Astronomy Picture of the Day

Discover the cosmos! Each day a different image or photograph of our fascinating universe is featured, along with a brief explanation written by a professional astronomer.

October 18, 1998
See Explanation.  Clicking on the picture will download 
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Saturn's Rings Seen Sideways
Credit: Erich Karkoschka (University of Arizona Lunar & Planetary Lab), NASA

Explanation: Saturn's rings are actually very thin. This picture from the Hubble Space Telescope was taken on August 6, 1995 when the rings lined up sideways as seen from Earth. Saturn's largest moon Titan is seen on the left, and Titan's shadow can be seen on Saturn's cloud tops! Titan itself looks a brownish color because of its thick atmosphere. Four other moons of Saturn can be seen just above the ring plane, which are, from left to right: Mimas, Tethys, Janus, and Enceladus. If you look carefully, you will note that the dark band across the planet is actually the shadow of the rings, and is slightly displaced from the real rings - which are best seen away from the planet. Saturn's rings are not solid - they are composed of ice chunks which range in size from a grain of sand to a house.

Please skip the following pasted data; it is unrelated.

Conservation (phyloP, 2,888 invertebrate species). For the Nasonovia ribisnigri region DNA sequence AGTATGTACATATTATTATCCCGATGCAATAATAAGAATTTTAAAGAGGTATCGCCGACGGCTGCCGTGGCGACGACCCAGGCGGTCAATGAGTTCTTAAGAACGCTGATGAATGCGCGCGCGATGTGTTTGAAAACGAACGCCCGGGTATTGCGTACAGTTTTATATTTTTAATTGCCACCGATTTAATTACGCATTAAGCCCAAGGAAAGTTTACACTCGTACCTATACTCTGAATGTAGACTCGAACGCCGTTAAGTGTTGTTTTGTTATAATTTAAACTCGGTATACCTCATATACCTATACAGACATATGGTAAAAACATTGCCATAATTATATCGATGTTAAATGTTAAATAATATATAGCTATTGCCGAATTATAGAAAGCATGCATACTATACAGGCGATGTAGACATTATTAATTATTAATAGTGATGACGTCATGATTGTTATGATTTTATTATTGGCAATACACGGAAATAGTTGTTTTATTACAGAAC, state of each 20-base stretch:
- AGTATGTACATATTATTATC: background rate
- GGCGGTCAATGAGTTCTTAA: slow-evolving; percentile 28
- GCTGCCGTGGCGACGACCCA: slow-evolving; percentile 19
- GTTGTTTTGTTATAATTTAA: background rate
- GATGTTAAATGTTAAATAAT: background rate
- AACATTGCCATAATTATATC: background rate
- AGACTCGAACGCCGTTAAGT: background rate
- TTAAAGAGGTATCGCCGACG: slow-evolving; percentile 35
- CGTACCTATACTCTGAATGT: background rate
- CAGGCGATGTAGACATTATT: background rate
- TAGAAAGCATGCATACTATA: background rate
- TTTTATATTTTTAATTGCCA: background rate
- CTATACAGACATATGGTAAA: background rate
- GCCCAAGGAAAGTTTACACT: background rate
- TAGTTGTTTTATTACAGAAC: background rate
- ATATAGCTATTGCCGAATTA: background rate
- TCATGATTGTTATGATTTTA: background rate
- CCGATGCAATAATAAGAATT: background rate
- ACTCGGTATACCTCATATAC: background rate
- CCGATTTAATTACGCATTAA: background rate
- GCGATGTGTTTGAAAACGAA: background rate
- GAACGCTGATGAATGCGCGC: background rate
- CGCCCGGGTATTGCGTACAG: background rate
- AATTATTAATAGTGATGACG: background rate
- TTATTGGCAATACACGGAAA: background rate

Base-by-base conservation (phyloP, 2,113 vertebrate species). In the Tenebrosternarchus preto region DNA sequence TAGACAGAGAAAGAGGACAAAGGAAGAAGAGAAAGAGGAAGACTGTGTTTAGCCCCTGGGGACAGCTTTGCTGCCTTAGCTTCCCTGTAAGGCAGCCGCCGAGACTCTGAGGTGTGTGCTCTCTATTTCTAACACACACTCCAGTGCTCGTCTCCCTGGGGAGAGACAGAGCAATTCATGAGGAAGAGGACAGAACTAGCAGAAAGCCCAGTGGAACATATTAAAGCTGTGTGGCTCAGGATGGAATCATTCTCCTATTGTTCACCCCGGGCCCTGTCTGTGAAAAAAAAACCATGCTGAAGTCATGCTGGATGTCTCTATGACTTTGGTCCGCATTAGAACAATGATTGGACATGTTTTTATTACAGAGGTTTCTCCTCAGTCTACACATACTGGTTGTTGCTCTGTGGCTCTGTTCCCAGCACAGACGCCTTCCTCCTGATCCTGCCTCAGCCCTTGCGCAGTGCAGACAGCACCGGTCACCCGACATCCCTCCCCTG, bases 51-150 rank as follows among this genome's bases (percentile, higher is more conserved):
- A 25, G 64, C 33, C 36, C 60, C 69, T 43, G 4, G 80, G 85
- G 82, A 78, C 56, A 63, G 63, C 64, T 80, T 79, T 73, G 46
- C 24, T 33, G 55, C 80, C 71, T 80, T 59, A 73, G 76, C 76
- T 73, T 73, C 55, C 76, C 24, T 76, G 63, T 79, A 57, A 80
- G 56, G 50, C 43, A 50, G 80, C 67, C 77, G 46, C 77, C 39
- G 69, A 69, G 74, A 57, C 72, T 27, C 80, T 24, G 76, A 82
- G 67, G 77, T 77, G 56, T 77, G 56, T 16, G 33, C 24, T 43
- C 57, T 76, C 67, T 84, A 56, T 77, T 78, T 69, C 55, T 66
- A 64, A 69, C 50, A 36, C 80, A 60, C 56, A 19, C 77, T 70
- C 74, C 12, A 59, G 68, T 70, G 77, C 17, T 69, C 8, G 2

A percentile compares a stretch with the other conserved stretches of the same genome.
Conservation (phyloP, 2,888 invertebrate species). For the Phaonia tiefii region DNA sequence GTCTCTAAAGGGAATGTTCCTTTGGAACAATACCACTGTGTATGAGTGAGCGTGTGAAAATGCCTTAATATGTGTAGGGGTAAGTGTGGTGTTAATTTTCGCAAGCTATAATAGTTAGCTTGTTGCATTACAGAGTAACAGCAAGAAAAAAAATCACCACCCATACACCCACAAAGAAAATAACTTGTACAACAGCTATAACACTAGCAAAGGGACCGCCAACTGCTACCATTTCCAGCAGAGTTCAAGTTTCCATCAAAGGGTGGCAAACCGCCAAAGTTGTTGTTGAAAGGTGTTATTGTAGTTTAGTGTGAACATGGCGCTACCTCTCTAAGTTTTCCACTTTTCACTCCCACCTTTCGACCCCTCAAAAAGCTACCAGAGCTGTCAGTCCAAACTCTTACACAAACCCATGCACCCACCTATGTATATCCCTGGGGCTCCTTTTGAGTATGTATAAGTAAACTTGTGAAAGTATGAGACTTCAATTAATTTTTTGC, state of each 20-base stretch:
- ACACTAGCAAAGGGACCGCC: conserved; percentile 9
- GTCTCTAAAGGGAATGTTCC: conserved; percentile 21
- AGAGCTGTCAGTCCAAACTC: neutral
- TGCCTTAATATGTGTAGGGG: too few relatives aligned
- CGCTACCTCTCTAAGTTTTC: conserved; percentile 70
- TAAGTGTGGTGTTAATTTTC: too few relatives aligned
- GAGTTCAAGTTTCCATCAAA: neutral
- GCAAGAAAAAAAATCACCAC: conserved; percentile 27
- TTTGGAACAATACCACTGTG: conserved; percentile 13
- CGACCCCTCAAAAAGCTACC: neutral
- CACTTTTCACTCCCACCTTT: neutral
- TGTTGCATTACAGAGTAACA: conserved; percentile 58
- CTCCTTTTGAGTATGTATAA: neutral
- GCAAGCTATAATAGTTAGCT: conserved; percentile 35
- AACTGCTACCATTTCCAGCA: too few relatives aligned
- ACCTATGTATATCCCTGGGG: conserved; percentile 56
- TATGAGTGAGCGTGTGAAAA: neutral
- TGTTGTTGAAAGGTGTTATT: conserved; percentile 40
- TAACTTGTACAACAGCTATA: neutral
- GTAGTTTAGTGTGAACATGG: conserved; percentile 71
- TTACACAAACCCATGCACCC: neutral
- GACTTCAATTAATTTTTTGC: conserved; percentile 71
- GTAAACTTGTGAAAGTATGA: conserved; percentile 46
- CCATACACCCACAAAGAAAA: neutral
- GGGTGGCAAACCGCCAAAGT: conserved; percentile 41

Tomorrow's picture: The Largest Volcano

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Authors & editors: Robert Nemiroff (MTU) & Jerry Bonnell (USRA)
NASA Technical Rep.: Jay Norris. Specific rights apply.
A service of: LHEA at NASA/ GSFC
&: Michigan Tech. U.